Podocarpus neriifolius

Family : Podocarpaceae

Text © Pietro Puccio

 

English translation by Mario Beltramini

   

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Native to South-East Asia and part of Oceania, Podocarpus neriifolius is a dioecious evergreen with 1 m diameter trunks and 25 m of height © Giuseppe Mazza

The species is native to Andaman Islands, Assam, Borneo, Cambodia, Fiji, Laos, Myanmar, Nepal, Peninsular Malaysia, Philippines, Solomon Islands, Sulawesi, Sumatra, Thailand and Vietnam where it grows in the evergreen humid forests from the sea level up to about 2000 m of altitude.

The name of the genus is the combination of the Greek substantives “πούς, ποδός” (pús, podόs) = foot and “καρπός” (karpόs) = fruit, with reference to the shape of the fruit of the first species described; the scientific term is the combination of the name of the genus Nerium and of the Latin substantive “folium, ii” = leaf, therefore, “oleander leaf like”.

Common names: brown-pine, lowland podocarp (English); bai ri qing (China); mala adelfa (Philippines); antok, ki merak, ki putri (Java); ka dong (Laos); jati bukit (Malaysia); thitmin (Myanmar); gunsi (Nepal); ambai ayam, beberas, minangkas (Sumatra); khunmai, phayamai (Thailand); thông tre, thông lông gà (Vietnam).

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The spirally arranged leaves have suggested the scientific name to the species as they remind the oleander ones. They can be 5-16 cm long and 1-2 cm broad. Their decoction cures rheumatisms and joints © Giuseppe Mazza

The Podocarpus neriifolius D.Don (1824) is an evergreen dioecious tree, 15-25 m tall, rather variable, with erect trunk, of up to 1 m of diameter, and bark from grey to grey-brown that flakes off in thin longitudinal scales. The leaves, spirally arranged on an about 0,4 cm long petiole, are simple, lanceolate with long pointed apex, entire margin and prominent central vein, 5-16 cm long and 1-2 cm broad, coriaceous, of intense glossy green colour. Axillar sessile male cones, solitary or in groups of 2-3, 3-5 cm long, provided at the base of numerous sterile bracts spirally arranged, initially green, then reddish. Female cones, on a 1-2 cm long peduncle, axillar, solitary, with two merged bracts and fleshy when ripe to form the receptacle, initially green, then orange red to dark purple, 1-2 cm long, topped by an ovoid seed, 1-1,5 cm long, covered by a thin fleshy layer, called “epimatium”.

It reproduces by seed, previously kept in water fro two days, in draining loam maintained humid at the temperature of 24-26 °C, with quite long germination times, from one month to one year, and by cutting, somewhat difficult to root, utilizing a portion of apical branch.

Species diffused in nature and in cultivation, of economic importance in the origin zones due to the wood of excellent quality, that is utilized locally as well as exported. Cultivable in the tropical, subtropical and marginally warm temperate climate zones, where it can resist for very short periods at temperatures just under the 0 °C. Requires full sun, but during the first years of life, when it bears a light shade, and grows on an ample variety of soils, acidic to ultrabasic, even if it prefers the acidic ones, draining and fertile; resists to the marine aerosols and when adult to periods of drought. Of remarkable ornamental characteristics due to the foliage, is utilizable as isolated specimen or for fences and border barriers, bearing well the prunings, and as road tree; of slow growth is also an excellent subject for bonsai. Wood of yellowish colour, light, easy to work and refine, relatively little resistant to the atmospheric agents, but resistant to the xylophagous insects, utilized in the constructions of dwellings for inner parts, boats, furniture, handicrafts and artistic objects, musical instruments and in the paper industry. The decoction of leaves is utilized in the popular medicine as lenitive of rheumatic pains and of those of the joints.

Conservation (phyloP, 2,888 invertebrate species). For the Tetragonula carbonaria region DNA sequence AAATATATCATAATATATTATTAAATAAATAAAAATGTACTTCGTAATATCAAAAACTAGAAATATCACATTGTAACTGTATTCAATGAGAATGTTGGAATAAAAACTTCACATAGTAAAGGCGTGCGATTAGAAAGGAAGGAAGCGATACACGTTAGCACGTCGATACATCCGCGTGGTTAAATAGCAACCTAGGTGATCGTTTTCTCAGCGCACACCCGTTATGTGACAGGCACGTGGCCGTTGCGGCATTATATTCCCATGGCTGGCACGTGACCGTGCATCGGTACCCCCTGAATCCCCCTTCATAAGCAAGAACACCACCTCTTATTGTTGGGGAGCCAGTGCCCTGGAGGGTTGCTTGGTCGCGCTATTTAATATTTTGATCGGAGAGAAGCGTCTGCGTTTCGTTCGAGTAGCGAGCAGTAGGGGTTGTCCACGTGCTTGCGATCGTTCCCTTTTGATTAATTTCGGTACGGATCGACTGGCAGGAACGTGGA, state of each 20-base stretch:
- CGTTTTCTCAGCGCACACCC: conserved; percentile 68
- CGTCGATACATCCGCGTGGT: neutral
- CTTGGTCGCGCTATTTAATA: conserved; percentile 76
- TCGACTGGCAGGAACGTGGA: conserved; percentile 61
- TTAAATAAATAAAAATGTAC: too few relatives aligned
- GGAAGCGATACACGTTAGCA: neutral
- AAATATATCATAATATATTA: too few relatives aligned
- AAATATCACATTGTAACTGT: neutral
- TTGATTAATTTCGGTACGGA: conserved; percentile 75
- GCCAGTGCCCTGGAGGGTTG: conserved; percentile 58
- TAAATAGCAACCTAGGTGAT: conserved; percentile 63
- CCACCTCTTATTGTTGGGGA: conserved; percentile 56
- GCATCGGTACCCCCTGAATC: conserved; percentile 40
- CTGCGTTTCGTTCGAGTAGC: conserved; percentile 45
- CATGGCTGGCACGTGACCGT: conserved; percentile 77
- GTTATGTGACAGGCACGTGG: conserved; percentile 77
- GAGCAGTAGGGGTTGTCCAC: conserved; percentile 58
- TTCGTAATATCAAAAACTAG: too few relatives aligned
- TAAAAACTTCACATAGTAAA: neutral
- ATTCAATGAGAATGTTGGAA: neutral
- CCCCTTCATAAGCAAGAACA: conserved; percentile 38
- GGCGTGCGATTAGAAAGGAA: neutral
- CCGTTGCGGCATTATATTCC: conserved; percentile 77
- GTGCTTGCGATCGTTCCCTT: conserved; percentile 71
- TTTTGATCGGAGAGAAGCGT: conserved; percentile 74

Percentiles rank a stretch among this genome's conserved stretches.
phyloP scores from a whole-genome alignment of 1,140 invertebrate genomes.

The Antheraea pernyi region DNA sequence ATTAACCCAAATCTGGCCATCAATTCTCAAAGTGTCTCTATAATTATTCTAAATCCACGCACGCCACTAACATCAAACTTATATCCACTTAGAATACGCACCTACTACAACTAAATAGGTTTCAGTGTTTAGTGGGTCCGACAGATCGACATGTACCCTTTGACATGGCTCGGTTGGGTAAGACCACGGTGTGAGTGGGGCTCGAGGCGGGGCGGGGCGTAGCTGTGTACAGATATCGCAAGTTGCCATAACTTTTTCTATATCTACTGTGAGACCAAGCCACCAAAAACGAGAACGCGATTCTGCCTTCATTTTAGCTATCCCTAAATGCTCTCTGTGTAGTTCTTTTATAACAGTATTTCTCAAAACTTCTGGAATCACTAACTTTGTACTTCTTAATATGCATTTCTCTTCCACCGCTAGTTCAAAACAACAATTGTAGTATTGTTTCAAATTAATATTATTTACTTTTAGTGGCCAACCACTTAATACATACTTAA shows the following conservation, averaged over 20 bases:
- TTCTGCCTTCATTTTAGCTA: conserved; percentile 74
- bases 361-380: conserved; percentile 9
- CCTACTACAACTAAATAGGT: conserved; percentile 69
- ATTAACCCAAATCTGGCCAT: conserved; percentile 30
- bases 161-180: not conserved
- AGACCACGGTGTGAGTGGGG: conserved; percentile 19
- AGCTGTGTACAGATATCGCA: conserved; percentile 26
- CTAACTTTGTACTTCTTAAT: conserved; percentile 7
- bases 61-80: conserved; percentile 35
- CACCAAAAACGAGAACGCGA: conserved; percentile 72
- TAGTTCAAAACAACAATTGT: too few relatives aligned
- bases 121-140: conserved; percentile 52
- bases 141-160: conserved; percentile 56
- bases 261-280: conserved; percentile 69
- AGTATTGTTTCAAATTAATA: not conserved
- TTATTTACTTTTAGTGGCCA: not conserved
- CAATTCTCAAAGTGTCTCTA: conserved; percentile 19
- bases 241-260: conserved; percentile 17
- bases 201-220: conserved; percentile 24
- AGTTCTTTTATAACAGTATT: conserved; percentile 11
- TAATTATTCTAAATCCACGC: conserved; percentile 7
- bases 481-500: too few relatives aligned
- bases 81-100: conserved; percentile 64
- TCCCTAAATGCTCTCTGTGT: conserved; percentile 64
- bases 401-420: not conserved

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Very ornamental slow growing species. Bears saltiness and is cultivable even as fence. The wood, easy to work, resists to the xylophagous insects © Giuseppe Mazza

The species, upon Nepals request, has been inserted in the Appendix III CITES (species whose exportation from the requesting country is submitted to controls).

Synonyms: Podocarpus endlicherianus Carrière (1855); Nageia endlicheriana (Carrière) Kuntze (1891); Nageia neriifolia (D.Don) Kuntze (1891); Podocarpus macrophyllus var. acuminatissimus E.Pritz. (1900); Podocarpus annamiensis var. hainanensis Gaussen (1976); Margbensonia neriifolia (D.Don) A.V.Bobrov & Melikyan (1998).

 

→ To appreciate the biodiversity within the PODOCARPACEAE family please click here.

 

The photographic file of Giuseppe Mazza

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